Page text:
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MHCLG commits to 'deliver on infrastructure first' in new housing plans

The planning process is now complex, out-of-date and fails to deliver enough homes where they are needed. We will act to change this...

17 March 2020
The new Kidbrooke development in London has a station to ensure good connectivity Photo: Berkeley Homes
The new Kidbrooke development in London has a station to ensure good connectivity Photo: Berkeley Homes


In the Budget, given on 11 March 2020, the Chancellor outlined new funding and government plans for house-building, including over £1 billion of allocations from the Housing Infrastructure Fund to build nearly 70,000 new homes in high demand areas across the country.

In the spring, says Ministry of Housing, Communities & Local Government, Government will publish an ambitious Planning White Paper which will 'offer creative solutions to establish a planning system that works for the next century'.

In a new Policy Paper, Planning for the future, MHCLG says: 'We will take a fresh and sensible look at planning rules to support local areas to plan, especially in the urban areas where they are most needed. We will also modernise the system, accelerate planning decisions and make it easier for communities to engage and play a role in decisions which affect them.

'Technology, the way we work and live and our understanding of the value of the environment have been transformed since the Town and Country Planning Act of 1947. The planning process has failed to keep pace. It is now complex, out-of-date and fails to deliver enough homes where they are needed. We will act to change this.'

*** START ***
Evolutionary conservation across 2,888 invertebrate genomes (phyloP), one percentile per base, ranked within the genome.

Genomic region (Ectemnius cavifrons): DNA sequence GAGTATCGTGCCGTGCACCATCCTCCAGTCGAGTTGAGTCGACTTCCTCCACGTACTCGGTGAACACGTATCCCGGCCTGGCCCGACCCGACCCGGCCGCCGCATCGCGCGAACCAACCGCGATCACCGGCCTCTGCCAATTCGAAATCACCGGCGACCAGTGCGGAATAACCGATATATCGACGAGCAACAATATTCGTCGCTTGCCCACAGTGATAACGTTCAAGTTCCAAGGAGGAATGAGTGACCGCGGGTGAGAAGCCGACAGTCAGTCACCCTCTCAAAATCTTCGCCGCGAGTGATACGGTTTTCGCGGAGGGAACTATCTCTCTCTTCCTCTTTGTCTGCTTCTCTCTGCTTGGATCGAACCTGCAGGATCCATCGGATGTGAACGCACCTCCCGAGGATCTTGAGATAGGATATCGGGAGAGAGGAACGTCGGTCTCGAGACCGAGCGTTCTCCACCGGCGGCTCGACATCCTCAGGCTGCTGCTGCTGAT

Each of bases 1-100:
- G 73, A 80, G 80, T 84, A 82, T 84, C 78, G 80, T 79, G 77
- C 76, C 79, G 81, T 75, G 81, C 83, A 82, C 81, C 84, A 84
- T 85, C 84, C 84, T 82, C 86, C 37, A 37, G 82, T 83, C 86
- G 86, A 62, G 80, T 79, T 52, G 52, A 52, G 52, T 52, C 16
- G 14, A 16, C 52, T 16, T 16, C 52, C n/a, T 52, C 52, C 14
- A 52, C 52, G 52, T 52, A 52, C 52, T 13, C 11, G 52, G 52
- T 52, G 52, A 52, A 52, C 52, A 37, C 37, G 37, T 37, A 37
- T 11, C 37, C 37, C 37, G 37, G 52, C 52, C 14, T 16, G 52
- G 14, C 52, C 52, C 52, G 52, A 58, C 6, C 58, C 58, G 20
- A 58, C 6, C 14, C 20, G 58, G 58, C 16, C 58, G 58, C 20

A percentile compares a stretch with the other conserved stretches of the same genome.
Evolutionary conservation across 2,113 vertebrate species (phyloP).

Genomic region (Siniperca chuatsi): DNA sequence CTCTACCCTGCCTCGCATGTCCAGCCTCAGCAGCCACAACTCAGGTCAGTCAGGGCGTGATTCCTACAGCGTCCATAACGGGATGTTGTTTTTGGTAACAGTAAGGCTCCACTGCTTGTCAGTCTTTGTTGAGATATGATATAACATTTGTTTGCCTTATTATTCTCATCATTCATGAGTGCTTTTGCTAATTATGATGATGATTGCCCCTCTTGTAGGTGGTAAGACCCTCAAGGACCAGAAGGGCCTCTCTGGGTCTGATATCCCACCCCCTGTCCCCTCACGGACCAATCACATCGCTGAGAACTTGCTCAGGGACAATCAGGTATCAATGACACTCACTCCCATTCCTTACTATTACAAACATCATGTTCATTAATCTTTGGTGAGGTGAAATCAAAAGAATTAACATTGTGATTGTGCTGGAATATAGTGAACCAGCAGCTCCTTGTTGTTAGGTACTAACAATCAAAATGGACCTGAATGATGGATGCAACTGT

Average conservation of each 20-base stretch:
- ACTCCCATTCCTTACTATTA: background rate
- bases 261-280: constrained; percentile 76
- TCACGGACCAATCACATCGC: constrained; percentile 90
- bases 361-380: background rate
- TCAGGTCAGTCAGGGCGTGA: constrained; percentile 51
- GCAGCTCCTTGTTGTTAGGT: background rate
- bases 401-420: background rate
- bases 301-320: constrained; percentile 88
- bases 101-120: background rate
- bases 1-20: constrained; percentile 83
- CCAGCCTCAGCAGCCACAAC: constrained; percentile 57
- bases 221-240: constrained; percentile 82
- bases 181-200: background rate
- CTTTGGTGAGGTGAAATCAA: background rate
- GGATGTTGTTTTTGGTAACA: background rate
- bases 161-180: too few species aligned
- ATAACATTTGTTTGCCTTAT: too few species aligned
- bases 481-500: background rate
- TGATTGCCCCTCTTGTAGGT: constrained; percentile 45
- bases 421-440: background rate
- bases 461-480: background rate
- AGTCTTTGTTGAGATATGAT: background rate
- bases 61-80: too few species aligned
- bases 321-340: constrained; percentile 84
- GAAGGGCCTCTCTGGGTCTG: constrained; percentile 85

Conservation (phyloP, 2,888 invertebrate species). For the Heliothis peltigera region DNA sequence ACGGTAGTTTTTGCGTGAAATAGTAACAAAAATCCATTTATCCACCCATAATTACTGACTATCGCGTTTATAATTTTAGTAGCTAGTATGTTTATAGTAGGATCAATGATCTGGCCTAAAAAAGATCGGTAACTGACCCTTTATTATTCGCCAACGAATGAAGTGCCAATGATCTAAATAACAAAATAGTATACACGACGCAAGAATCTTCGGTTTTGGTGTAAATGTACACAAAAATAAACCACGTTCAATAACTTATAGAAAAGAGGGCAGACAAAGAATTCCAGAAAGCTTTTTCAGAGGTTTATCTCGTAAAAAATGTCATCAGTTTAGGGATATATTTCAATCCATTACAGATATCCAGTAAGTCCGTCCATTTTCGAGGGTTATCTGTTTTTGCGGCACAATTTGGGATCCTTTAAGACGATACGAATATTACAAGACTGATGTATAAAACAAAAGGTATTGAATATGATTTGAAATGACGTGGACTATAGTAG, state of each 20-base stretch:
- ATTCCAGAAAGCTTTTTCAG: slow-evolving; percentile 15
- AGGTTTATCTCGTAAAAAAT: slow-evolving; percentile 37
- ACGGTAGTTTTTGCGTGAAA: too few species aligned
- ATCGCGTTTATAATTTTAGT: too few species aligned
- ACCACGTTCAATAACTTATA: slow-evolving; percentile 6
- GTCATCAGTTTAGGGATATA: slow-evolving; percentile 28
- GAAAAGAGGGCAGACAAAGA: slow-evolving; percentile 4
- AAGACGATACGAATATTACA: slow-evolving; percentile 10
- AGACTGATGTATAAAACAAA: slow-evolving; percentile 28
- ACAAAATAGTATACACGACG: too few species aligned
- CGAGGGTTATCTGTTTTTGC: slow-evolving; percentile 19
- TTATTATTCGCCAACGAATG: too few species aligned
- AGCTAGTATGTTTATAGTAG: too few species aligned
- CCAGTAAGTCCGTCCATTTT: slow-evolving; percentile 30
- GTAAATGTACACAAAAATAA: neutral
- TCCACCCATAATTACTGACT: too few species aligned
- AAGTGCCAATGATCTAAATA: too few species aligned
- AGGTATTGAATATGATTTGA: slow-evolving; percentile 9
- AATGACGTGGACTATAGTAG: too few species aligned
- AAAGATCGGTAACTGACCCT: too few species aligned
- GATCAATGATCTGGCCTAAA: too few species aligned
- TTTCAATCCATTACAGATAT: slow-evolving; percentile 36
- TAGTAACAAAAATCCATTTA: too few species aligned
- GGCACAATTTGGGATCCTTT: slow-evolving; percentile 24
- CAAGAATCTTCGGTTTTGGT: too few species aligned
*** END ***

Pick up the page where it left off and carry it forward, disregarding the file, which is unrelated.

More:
The planning process has failed to keep pace. It is now complex, out-of-date and fails to deliver enough homes where they are needed. We will act to change this

Among the promises made there is a commitment to deliver on infrastructure first. 'We will provide local authorities with greater funding for infrastructure, ensuring that those who strive to build enough homes for their communities and make the most of brownfield land and urban areas are able to access sufficient resources.' This includes:

  • Investing another £1.1 billion in local infrastructure to unlock almost 70,000 new homes – our infrastructure-first approach to building new homes means putting in the transport, utilities, digital connectivity and community services like schools and hospitals early, so that new developments do not put strain on local services. The Budget set out that over £1.1 billion will be provided to fund key infrastructure schemes from Surrey to Sunderland, including new roads, transport links, flood defences, leisure and healthcare facilities, digital and power networks and schools. 

  • Setting a deadline for all local authorities to have an up-to-date local plan – the government will require all local planning authorities to have up-to-date local plans by December 2023. The government will prepare to intervene where local authorities fail to meet the deadline in accordance with the existing statutory powers, considering appropriate action on a case by case basis.